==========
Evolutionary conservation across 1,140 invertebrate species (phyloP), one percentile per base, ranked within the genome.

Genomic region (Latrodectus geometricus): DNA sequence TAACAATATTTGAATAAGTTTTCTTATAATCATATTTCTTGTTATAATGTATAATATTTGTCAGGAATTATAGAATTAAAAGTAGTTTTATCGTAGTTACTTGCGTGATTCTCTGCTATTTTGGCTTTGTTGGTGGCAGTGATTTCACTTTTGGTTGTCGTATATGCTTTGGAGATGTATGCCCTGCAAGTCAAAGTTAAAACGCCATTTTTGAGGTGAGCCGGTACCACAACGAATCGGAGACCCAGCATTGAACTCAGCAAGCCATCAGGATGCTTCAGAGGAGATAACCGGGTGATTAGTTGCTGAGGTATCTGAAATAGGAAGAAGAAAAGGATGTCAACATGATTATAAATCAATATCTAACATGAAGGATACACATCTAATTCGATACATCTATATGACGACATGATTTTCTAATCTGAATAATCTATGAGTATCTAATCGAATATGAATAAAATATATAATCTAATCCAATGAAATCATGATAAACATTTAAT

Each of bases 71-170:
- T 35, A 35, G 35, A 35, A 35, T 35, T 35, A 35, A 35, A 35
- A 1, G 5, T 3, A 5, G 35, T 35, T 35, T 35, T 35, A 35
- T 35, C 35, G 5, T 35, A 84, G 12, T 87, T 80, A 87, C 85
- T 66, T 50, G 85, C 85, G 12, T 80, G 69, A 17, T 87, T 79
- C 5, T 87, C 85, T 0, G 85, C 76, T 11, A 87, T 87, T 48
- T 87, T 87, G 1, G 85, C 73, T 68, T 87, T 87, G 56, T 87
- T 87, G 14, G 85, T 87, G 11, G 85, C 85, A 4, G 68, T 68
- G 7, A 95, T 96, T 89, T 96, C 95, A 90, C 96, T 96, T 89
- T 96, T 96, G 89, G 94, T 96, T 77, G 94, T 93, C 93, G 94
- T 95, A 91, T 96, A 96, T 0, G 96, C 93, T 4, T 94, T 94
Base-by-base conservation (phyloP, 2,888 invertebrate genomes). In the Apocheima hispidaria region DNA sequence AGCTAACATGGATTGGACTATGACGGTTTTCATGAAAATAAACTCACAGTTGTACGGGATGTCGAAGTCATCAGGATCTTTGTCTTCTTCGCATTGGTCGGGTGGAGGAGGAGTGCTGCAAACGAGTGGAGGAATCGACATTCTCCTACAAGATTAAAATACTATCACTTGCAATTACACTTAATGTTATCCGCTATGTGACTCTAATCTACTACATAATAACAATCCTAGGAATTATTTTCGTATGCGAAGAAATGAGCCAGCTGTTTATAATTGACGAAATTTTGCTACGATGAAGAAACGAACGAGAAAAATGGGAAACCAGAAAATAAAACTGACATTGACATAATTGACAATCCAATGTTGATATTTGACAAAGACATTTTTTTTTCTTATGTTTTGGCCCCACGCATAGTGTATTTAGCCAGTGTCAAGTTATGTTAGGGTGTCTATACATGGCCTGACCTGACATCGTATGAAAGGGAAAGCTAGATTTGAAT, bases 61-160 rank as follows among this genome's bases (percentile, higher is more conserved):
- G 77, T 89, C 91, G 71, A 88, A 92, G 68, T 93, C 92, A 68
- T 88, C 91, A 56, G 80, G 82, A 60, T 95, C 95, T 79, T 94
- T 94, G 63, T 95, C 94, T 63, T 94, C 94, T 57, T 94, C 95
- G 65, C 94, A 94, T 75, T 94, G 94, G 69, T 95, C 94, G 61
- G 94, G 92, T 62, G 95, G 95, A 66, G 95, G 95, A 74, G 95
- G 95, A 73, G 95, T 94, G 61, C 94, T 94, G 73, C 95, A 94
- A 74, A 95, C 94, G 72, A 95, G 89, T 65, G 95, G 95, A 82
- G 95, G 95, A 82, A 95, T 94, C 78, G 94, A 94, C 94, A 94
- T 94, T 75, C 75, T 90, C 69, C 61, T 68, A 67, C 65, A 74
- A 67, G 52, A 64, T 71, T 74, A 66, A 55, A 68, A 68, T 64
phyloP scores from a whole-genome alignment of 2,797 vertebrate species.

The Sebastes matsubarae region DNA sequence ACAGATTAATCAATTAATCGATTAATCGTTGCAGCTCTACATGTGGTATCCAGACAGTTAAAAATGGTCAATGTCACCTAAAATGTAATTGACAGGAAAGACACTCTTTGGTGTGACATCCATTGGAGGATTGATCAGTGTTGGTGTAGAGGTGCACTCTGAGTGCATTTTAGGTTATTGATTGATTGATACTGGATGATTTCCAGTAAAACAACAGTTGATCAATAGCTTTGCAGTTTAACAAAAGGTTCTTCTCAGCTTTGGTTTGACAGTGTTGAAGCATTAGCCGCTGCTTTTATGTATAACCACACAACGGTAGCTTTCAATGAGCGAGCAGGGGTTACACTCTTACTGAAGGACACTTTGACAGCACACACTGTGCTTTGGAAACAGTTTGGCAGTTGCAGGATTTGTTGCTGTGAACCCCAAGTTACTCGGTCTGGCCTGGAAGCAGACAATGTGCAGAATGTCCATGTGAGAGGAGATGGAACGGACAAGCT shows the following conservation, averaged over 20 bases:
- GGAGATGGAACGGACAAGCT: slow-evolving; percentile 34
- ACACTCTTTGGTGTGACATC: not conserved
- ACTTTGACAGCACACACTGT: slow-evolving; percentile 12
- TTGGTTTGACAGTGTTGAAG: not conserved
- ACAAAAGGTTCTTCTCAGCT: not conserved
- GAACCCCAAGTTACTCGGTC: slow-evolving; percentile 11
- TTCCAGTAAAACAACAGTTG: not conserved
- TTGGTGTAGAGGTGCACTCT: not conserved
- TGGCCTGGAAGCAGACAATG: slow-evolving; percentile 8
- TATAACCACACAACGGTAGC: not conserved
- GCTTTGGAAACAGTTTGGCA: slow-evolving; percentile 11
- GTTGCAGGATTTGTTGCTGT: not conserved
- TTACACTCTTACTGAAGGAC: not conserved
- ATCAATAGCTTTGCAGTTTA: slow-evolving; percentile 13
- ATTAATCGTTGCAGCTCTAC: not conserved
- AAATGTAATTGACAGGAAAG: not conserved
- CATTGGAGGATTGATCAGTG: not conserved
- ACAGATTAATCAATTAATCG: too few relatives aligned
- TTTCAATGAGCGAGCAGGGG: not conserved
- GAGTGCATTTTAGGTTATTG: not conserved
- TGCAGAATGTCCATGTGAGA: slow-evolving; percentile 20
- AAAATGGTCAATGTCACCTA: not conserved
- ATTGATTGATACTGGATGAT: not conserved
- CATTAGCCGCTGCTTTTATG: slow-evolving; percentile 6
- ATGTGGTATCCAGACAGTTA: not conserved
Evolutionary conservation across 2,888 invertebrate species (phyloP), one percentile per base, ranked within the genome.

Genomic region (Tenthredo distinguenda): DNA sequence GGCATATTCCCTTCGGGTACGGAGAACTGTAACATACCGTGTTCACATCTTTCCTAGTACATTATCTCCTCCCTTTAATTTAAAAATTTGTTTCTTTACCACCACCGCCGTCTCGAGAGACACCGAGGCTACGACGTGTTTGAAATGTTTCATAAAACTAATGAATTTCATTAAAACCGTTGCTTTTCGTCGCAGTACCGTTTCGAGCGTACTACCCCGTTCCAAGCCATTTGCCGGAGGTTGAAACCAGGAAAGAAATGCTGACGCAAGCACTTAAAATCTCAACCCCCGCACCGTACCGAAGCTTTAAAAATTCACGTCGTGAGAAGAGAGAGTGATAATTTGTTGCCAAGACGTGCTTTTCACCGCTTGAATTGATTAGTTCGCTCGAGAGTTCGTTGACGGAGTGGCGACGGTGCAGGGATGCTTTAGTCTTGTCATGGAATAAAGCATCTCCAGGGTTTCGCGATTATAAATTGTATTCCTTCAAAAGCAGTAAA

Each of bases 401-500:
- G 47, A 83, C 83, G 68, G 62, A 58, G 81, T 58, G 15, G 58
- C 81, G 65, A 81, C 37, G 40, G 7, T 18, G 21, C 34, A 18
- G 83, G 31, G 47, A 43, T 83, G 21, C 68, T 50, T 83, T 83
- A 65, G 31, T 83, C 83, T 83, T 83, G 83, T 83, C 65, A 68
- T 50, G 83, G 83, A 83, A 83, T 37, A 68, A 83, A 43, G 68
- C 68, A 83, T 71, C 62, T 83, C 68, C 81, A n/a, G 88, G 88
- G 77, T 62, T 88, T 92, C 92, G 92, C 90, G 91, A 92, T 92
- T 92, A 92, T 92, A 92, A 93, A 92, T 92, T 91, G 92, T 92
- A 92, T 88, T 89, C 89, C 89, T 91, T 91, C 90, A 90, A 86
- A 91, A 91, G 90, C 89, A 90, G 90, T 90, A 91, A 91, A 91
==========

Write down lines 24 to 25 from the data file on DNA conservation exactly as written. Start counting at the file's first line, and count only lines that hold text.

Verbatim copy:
- A 67, G 52, A 64, T 71, T 74, A 66, A 55, A 68, A 68, T 64
phyloP scores from a whole-genome alignment of 2,797 vertebrate species.